For example, research is needed on:
TRDRP currently funds a California consortium on thirdhand smoke research. The participating research groups under this consortium have now established an infrastructure and methodologies to prepare and analyze THS samples for exposure and toxicological studies. Applicants under this Call, who plan to pursue THS research are encouraged to design a plan that will benefit from the existing TRDRP-THS research capacity supported through the consortium.
Indoor Air - Since the inception of the TRDRP much of its funding has been devoted to secondhand smoke (SHS) measurement, exposure and health effects. SHS causes premature death and disease in children including SIDS, acute respiratory infections, ear problems, asthma exacerbations and slowed lung growth and causes immediate adverse cardiovascular effects. As a result of these efforts and others across the country, SHS was classified by the US EPA as a Class A carcinogen and the 2006 Surgeon General’s Report on the health consequences of involuntary SHS exposure concluded that there is no risk-free exposure to SHS. The only way to fully protect non-smokers from exposure to SHS is to eliminate smoking in indoor spaces. As a result laws have been passed in many states banning smoking in restaurants, bars and certain outdoor areas. However many municipalities and local businesses have been resistant to such measures. Research is needed to understand SHS exposure and health risks in multi-unit housing, health risks associated with SHS exposure in casinos and the social-behavioral, economic and legal barriers to adoption of smoking bans in these areas.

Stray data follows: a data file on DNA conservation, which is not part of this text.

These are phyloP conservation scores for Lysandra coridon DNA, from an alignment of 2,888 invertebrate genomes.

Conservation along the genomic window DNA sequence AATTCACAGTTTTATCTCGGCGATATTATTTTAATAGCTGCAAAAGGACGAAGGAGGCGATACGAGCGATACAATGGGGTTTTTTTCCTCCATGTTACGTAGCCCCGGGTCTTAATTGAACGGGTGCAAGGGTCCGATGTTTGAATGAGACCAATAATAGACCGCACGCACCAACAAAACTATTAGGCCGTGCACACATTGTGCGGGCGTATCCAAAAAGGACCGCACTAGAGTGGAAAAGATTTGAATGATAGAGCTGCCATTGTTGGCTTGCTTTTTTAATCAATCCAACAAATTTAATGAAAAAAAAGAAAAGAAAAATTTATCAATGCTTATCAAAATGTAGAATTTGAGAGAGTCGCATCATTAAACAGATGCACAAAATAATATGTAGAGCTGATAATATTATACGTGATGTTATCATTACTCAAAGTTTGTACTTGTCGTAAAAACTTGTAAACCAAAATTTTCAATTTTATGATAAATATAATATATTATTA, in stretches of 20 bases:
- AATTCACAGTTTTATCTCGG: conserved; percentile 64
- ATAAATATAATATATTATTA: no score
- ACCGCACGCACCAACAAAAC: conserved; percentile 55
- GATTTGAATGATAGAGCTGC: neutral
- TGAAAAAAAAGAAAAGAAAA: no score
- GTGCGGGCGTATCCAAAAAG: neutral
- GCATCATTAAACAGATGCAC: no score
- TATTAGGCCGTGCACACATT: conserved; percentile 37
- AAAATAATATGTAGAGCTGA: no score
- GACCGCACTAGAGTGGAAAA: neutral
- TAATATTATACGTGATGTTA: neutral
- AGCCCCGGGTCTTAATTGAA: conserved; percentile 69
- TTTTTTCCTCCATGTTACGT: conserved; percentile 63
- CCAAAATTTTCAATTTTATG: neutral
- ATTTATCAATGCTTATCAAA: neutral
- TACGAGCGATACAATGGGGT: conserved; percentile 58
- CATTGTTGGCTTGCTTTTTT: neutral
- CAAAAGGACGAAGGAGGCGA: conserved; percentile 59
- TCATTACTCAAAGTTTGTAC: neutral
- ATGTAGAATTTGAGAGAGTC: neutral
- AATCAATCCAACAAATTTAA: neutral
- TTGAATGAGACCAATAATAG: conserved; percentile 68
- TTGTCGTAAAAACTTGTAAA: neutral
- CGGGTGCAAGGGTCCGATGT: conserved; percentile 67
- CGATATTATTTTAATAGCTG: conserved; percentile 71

Indoor Vaping - With the emergence of e-cigarettes, the question of second hand vaping (SHV) has come to the fore. Currently, there is a paucity of research on SHV, with some studies showing low volatile organic compound compositions17 On the other hand other research shows metal concentration equal to and as high as those in conventional cigarettes18. Even without the science, laws are being proposed throughout the United States and around the world to restrict and or enable the use of e-cigarettes in the indoor environment. Currently in California there is a bill before the California Legislature to restrict e-cigarette in the same areas that regular cigarettes are restricted. Toxicological and biological exposure studies on Harmful and Potentially Harmful Constituents (HPHC) (as per FDA guidance) in context of e-cigarettes and SHV would be very timely.
For example, research is needed on: